Abe and Lee reported that increased prefrontal activity was found during deception as it reflected neural correlation of intentional falsification of responses, whereas such activity was not observed with unintentional memory errors (Lee, Au, & Liu, 2009). H215O PET experiment was led by Abe with a novel twist, in which participants were instructed to deceive the other experimenter. PET was appropriate in the light of the fact that it allowed direct communication between individuals and experimenters. Activation of the ventromedial prefrontal cortex and the amygdala(involved in deception), both of which are key regions for social interactions, was seen during the experiment (Abe, Suzuki, & Mori, Deceiving others: distinct neural responses of the prefrontal cortex and amygdala in simple fabrication and deception with social interactions., 2007). However, according to Sip it was unrealistic because there was a narrow choice for the wrongdoing and absence of unpleasant consequences if deception was discovered (Sip , Roepstorff, McGregor, & Frith, 2008).

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Greene and Paxton conducted a fMRI experiment combined with novel deception tasks in which individuals could gain monetary reward by precisely anticipating the outcomes of computerized coin flips. In some trials individuals recorded their predictions in advance, and in other trials individuals were rewarded based on self-reported accuracy, therefore, they could gain money deceitfully by lying about the accuracy of their predictions. Results revealed that dishonest individuals displayed an increase in prefrontal activity, both when choosing to behave dishonestly and during trials when they refrained from dishonesty and honest individuals did not exhibit such control-related activity when choosing to behave honestly, as compared with a control condition without any opportunity for dishonest gain. Based on these results, Greene and Paxton argued that honest behaviors are more closely linked to the absence of temptation than to the active resistance of temptation (Green & Paxton, 2009).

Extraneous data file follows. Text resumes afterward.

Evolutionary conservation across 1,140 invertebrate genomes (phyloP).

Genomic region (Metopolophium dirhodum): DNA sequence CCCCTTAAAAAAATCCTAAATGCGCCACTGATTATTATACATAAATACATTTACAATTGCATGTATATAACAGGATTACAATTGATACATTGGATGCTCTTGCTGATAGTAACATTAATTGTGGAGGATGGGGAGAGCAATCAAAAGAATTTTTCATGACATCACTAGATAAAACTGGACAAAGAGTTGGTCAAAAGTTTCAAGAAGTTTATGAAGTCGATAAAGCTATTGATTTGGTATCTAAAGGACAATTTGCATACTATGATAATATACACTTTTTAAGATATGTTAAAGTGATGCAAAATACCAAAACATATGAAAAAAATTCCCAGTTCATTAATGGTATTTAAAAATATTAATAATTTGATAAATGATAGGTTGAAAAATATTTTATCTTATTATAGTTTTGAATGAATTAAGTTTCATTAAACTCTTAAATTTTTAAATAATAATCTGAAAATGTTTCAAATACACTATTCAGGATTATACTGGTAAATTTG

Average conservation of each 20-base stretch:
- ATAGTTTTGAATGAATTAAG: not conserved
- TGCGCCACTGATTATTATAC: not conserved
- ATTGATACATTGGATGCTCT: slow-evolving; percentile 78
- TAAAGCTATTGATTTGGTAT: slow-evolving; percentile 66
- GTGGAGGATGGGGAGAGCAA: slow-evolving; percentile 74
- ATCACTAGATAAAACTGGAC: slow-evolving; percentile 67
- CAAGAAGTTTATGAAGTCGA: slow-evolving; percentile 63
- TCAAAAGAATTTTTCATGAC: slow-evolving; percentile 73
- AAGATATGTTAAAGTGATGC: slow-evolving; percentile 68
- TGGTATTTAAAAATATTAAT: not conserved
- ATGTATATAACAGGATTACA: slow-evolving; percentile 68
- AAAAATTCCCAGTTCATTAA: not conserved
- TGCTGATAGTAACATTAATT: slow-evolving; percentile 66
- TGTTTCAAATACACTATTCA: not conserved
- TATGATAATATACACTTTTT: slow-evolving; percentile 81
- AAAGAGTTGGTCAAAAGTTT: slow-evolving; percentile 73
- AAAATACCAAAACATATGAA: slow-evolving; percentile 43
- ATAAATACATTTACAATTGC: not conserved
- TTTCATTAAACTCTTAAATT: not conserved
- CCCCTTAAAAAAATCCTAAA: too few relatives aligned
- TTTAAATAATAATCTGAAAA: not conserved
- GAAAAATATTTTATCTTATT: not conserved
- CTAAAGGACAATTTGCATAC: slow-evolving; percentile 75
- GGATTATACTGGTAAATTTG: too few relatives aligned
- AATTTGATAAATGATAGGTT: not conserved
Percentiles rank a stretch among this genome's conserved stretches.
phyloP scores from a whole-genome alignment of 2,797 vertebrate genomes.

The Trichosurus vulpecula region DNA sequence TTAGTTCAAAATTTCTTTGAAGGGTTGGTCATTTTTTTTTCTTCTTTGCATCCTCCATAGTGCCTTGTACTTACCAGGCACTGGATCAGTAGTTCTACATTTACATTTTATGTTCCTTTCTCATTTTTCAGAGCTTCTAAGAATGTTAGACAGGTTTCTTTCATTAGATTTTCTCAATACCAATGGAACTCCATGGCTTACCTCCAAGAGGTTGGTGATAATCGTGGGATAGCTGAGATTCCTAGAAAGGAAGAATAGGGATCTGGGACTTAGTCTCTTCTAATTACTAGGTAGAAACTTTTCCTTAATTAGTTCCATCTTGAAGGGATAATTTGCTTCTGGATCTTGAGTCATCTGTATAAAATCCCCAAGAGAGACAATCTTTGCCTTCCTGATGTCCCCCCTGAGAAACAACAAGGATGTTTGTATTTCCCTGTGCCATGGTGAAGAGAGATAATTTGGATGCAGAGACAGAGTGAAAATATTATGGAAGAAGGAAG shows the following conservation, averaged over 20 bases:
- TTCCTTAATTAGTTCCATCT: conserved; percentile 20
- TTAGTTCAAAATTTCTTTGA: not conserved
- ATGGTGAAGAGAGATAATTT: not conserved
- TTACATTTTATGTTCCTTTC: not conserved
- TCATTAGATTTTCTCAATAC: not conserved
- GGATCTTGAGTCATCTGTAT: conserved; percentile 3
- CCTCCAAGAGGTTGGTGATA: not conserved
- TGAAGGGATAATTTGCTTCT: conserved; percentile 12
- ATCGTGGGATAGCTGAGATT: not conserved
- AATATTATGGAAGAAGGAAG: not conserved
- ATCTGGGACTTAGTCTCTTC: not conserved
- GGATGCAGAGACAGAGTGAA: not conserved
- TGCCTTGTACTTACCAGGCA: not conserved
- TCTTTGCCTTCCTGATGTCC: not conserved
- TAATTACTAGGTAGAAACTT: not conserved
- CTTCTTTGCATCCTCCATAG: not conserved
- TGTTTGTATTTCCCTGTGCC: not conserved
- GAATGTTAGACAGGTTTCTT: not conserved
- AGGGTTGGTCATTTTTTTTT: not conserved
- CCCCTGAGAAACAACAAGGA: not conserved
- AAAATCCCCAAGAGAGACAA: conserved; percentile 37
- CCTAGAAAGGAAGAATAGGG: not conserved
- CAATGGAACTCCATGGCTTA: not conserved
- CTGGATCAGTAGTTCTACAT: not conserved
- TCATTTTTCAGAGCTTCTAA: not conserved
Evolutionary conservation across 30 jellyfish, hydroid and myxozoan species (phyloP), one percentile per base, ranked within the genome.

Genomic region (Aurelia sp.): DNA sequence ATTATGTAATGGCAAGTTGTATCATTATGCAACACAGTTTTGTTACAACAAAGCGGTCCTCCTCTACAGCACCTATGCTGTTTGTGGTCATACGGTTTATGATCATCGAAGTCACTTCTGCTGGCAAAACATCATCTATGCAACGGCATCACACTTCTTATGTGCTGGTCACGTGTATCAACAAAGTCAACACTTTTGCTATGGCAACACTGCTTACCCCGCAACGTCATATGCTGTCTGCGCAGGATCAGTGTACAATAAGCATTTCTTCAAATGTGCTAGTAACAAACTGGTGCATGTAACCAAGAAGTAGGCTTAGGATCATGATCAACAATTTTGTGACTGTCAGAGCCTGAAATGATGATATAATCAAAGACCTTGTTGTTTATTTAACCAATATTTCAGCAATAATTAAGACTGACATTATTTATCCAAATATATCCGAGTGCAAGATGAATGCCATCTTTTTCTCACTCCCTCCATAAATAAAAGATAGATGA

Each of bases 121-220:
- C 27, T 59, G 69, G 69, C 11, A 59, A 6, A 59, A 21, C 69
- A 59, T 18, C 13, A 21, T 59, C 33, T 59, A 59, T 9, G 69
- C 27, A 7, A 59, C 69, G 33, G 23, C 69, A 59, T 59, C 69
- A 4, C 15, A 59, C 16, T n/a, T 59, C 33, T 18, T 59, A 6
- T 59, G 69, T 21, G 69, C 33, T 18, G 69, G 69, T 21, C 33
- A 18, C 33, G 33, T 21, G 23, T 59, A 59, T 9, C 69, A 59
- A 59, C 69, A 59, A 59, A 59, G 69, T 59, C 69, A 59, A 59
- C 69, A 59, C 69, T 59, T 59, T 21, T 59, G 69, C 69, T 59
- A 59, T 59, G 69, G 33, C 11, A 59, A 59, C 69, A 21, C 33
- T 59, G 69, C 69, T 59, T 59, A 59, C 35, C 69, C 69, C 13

A 18F-fluorodeoxyglucose PET by Abe interestingly revealed that Parkinson Disease’s patients face difficulties in telling lies because of decreased metabolic rates of the left dorsolateral and right anterior prefrontal regions in the brain (Abe, Fujii, & Hirayama , Do parkinsonian patients have trouble telling lies? The neurological basis of deceptive behaviour., 2009) and it is consistent with the results of another study by Abe with healthy individuals which discovered that left dorsolateral prefrontal cortex, has a role in inhibiting true responses and making deceptive responses (Abe, Suzuki, & Tsukiura, Dissociable roles of prefrontal and anterior cingulate cortices in deception., 2006).

Kikuchi showed that the right dorsolateral prefrontal cortex is related with unconscious memory repression (amnesic states), and the left dorsolateral prefrontal cortex with intentional deception (feigning ignorance) (Kikuchi, Fuji, & Abe, 2009) and further evidence from Priori and Karim’s study of transcranial direct current stimulation (noninvasive technique that elicits functional changes in the human brain without requiring direct access to the neural tissue) displayed that focal changes in the excitability of the dorsolateral prefrontal cortex after anodal transcranial direct current stimulation can alter the speed and efficiency of deceptive responses leading to ‘anodal block’ and impairment in prefrontal function (Priori, Mameli, & Cogiamanian, 2008) but on the contrary Karim reported that focal changes in the excitability of anterior prefrontal cortex due to cathodal TDCS facilitated the deceptive response as faster reaction times, a decrease in the sympathetic skin conductance response, a decrease in feelings of guilt, and an increased behavioral pattern of skillful lying was seen (Karim, Schnieder, & Lotze, 2009).